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Fairbanks Daily Miner - Alaska Congressional Delegation Says Public Opposes Using Military Force in Syria

News Article

Location: Fairbanks, AK

By Sam Friedman

All three members of Alaska's congressional delegation have lined up against U.S. military intervention in Syria and said they've received overwhelming constituent support for their position.
Republican Rep. Don Young, who's been Alaska's sole representative in the House of Representatives since 1973, said constituent response to the Syria question has exceeded previous reactions to numerous high-profile national issues, including the Affordable Health Care Act, the 2003 Medicare prescription drug law and the impeachment of President Bill Clinton. The issue has generated more than 1,000 responses from Alaskans, almost all of them against military intervention.

"I was out in front on this issue with Syria because I don't believe in being involved in civil wars. The American public in general rose up and said "We're not going to do this,' and that made me feel good," he said.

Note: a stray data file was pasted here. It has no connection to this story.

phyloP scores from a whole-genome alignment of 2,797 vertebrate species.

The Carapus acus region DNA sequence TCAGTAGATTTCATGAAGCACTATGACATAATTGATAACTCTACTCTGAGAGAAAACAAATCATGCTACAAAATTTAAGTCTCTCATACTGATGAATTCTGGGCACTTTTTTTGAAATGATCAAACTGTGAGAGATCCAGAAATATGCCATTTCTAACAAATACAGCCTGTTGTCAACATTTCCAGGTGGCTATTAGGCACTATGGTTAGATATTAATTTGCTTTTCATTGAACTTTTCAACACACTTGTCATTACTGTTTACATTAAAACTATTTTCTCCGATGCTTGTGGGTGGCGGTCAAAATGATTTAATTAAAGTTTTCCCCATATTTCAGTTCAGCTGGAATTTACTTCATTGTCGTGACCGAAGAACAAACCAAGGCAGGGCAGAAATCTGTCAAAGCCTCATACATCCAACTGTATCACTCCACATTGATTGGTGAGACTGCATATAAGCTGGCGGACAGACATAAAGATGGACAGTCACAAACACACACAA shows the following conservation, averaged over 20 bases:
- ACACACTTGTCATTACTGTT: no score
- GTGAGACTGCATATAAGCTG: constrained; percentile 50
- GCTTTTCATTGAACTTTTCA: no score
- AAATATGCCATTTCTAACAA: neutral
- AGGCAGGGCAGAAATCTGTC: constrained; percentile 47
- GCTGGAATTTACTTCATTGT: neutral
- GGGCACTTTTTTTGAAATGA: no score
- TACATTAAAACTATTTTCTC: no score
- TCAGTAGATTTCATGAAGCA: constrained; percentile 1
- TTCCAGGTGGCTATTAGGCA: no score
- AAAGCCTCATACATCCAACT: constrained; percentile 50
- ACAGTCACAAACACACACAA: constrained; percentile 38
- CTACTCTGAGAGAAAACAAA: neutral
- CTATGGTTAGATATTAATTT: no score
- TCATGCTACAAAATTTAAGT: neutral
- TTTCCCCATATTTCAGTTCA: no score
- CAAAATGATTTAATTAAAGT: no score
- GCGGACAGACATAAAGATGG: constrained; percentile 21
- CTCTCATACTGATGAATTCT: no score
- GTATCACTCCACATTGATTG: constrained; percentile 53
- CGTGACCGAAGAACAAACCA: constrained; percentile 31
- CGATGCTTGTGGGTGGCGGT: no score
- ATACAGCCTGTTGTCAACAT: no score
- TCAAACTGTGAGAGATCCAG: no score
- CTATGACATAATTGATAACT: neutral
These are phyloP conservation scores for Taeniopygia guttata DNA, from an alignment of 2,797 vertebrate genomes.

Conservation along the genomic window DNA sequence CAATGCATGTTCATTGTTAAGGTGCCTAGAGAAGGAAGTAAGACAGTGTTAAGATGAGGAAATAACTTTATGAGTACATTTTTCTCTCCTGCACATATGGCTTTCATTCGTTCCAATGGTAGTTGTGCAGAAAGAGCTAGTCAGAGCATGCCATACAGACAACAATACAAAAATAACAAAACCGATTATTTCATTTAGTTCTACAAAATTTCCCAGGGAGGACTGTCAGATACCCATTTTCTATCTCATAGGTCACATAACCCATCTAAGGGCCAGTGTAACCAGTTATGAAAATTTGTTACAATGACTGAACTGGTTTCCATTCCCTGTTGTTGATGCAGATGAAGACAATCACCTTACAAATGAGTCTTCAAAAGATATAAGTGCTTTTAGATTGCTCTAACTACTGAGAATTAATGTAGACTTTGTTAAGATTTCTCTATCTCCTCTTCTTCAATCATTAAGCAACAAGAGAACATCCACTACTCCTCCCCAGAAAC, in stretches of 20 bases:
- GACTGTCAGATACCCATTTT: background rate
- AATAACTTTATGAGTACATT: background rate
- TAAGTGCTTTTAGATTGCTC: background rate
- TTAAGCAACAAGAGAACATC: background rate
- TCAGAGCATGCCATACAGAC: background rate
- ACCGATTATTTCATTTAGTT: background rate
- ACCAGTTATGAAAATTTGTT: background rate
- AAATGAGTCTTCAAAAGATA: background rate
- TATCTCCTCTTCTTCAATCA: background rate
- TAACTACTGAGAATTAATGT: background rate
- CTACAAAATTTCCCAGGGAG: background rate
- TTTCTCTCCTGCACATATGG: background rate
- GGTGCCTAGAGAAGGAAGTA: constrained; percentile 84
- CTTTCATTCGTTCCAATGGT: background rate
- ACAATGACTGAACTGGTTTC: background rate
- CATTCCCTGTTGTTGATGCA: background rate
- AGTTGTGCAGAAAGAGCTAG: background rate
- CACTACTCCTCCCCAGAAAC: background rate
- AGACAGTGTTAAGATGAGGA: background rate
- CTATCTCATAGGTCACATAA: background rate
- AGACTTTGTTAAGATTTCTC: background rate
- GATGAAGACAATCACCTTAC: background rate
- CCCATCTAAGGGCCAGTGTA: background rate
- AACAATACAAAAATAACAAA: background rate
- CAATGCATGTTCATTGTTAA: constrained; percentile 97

As to the latest development in the issue, a proposal by Russian President Vladimir Putin for Syrian President Bashar al-Assad to voluntarily given up his stores of chemical weapons in exchange for avoiding U.S. military strikes, Young said it's too soon to know if it will work. It doesn't change his opposition to U.S. military strikes in Syria.

Democratic Sen. Mark Begich initially said he could only support military force in Syria under limited circumstances.

"Any military option must be immediate and in short duration to address the alleged use of chemical weapons," he said in a news release last month. "As I have said, I do not want any American boots on the ground in Syria and we must clearly understand any and all risks that action could cause to the United States and its citizens. Finally, the anticipated costs and defined end state or exit strategy must be agreed upon before military force is used."

His spokesman Heather Handyside said this week that the most recent developments are promising.

"He's always hoped that Russia would be involved in any kind of solution, so it's a good sign," she said.

This week, more than 6,000 Alaskans chose to stay on the line and listen when they received a call inviting them to participate in a telephonic town hall meeting about Syria with Begich, she said.

Matthew Felling, a spokesman for Republican Sen. Lisa Murkowski, said Murkowski also had a robust response from constituents this week about Syria. Her press release expressed interest but skepticism in the plan to have Assad hand over his chemical weapons.

"The devised plan must include a series of binding protocols to secure all of Syria's chemical weapons, destroy them, and allow verification that such actions have occurred," her news release stated.

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